Diabetes remains one of the leading causes of morbidity and mortality worldwide, affecting an estimated 422 million adults. In the U.S. it is predicted that 1 in every 3 children born as of 2000 will suffer from diabetes in their lifetime. Type 2 diabetes results from combinatorial defects in pancreatic beta cell glucose-stimulated insulin secretion and in peripheral glucose uptake. Both processes, insulin secretion and glucose uptake, are mediated by exocytosis proteins, SNARE (soluble N-ethylmaleimide-sensitive factor attachment protein receptor) complexes, Sec1/Munc18 (SM), and Double C2-domain protein B (DOC2B). Increasing evidence links deficiencies in these exocytosis proteins to diabetes in rodents and humans. Given this, emerging studies aimed at restoring and/or enhancing cellular levels of certain exocytosis proteins point to promising outcomes in maintaining functional beta cell mass and enhancing insulin sensitivity. In doing so, new evidence also shows that enhancing exocytosis protein levels may promote health span and longevity, and may also harbor anti-cancer and anti-Alzheimer's disease capabilities. Herein we present a comprehensive review of the described capabilities of certain exocytosis proteins and how these might be targeted for improving metabolic dysregulation.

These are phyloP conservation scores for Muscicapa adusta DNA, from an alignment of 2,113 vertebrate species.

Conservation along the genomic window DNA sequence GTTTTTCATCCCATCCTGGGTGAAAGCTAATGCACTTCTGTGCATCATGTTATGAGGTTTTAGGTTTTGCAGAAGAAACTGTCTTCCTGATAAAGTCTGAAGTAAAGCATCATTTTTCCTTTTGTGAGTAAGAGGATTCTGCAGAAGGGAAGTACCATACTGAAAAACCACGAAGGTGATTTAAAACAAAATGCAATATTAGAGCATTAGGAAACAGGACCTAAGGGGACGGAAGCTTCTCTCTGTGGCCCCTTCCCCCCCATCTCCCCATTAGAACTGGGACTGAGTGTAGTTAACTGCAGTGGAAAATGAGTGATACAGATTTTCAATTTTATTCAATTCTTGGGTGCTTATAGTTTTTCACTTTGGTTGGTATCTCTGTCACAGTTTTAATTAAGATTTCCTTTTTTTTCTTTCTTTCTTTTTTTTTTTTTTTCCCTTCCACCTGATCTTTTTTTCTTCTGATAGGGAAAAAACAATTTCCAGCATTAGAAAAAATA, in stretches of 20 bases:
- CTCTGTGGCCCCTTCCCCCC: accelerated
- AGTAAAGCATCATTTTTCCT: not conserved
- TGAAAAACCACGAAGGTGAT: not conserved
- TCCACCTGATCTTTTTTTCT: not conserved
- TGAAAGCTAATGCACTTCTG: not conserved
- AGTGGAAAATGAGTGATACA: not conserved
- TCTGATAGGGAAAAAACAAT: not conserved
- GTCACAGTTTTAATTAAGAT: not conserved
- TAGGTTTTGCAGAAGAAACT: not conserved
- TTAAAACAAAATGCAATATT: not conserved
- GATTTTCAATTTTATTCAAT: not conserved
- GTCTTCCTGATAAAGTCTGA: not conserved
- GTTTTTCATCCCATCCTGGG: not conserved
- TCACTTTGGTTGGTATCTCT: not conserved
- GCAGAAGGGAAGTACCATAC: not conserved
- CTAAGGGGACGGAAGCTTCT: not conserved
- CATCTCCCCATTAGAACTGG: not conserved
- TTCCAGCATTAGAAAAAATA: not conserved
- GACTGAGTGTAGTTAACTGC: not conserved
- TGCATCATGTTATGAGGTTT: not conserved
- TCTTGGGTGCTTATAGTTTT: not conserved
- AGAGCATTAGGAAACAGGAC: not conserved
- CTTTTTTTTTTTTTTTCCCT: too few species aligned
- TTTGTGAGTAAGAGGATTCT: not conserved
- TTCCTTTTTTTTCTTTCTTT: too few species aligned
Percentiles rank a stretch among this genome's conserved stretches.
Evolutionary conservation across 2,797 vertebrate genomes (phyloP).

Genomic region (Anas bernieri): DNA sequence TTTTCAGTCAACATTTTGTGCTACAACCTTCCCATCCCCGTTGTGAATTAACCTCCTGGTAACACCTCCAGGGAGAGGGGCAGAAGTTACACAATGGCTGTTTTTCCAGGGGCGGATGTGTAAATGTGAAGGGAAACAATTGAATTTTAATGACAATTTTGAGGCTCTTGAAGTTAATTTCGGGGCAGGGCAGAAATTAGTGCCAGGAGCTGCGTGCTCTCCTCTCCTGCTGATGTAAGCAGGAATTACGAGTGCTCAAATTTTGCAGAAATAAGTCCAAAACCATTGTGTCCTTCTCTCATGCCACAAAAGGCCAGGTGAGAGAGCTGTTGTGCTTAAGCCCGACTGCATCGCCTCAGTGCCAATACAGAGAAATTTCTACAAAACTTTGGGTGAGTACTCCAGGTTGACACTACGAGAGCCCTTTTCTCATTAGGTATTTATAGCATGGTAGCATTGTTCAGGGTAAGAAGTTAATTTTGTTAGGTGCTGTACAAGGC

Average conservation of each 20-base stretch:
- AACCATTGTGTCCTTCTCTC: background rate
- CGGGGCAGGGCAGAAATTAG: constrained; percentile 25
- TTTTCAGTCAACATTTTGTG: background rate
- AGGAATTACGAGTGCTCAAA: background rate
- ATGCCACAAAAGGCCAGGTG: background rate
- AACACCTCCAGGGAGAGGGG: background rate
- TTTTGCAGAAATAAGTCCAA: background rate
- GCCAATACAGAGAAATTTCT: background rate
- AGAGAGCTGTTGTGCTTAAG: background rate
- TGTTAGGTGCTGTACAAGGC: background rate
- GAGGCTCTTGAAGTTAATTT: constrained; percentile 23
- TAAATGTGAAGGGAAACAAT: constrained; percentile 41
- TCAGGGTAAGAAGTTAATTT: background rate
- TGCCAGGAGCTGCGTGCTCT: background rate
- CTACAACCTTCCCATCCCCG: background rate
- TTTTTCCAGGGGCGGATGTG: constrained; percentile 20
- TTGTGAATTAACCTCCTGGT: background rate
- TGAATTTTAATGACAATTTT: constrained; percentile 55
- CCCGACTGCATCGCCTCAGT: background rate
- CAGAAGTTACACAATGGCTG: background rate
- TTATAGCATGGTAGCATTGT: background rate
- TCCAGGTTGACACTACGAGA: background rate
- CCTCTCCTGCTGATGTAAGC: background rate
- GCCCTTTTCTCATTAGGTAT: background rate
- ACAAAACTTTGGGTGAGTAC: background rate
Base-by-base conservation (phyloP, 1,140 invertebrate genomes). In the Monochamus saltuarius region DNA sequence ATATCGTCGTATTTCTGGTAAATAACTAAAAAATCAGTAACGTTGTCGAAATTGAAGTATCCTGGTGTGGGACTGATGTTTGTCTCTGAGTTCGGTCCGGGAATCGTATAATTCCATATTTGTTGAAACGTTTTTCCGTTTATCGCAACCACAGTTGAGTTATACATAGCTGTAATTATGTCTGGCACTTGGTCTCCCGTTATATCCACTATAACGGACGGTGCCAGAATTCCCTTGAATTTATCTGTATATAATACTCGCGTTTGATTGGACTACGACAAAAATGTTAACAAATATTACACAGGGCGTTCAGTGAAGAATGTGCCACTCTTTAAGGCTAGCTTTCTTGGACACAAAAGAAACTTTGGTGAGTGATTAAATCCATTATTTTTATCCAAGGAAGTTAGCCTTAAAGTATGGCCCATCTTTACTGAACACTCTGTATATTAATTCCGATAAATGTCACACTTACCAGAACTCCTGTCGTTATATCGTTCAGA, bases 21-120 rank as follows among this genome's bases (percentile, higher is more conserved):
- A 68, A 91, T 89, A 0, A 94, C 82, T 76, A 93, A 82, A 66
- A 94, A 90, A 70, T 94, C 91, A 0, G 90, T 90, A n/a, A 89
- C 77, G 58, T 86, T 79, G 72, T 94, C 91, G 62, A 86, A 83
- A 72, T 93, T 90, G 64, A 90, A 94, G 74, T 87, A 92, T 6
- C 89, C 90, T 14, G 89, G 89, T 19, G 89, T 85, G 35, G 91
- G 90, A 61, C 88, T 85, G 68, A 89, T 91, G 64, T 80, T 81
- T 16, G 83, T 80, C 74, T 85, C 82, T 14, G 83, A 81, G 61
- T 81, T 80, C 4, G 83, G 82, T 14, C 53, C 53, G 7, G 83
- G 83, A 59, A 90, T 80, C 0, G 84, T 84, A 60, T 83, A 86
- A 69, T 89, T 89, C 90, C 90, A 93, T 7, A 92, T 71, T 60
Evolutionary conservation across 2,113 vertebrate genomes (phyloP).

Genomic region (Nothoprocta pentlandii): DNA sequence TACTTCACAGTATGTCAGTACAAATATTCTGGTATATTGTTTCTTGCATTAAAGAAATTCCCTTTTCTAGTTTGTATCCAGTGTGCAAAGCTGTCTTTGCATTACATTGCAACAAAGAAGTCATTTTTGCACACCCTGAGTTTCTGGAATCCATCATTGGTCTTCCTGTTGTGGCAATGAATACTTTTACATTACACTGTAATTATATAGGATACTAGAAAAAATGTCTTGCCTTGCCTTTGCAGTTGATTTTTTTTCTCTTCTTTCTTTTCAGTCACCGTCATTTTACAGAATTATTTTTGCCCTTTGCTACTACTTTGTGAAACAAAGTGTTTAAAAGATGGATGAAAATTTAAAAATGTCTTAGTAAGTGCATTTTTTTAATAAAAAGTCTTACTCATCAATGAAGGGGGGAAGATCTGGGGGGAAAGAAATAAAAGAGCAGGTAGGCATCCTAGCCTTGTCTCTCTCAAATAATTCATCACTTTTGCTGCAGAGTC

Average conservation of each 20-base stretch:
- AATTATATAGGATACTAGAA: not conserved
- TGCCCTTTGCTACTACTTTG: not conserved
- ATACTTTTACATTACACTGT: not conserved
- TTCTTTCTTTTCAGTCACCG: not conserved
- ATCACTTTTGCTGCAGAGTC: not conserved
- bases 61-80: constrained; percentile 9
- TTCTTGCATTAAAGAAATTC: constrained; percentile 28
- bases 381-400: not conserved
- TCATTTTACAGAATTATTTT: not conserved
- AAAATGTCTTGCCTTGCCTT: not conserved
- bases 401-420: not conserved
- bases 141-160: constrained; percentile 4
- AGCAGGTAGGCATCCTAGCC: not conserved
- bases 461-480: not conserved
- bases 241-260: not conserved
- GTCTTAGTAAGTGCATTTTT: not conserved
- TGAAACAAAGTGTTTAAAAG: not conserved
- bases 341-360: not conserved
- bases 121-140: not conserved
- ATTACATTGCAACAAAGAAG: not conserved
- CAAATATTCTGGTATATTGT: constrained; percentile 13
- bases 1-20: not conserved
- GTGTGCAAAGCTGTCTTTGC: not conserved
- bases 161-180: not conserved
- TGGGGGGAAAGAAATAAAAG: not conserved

- glucose homeostasis
- insulin resistance
- SNARE proteins
- insulin secretion
- Copyright © 2017, American Journal of Physiology-Regulatory, Integrative and Comparative Physiology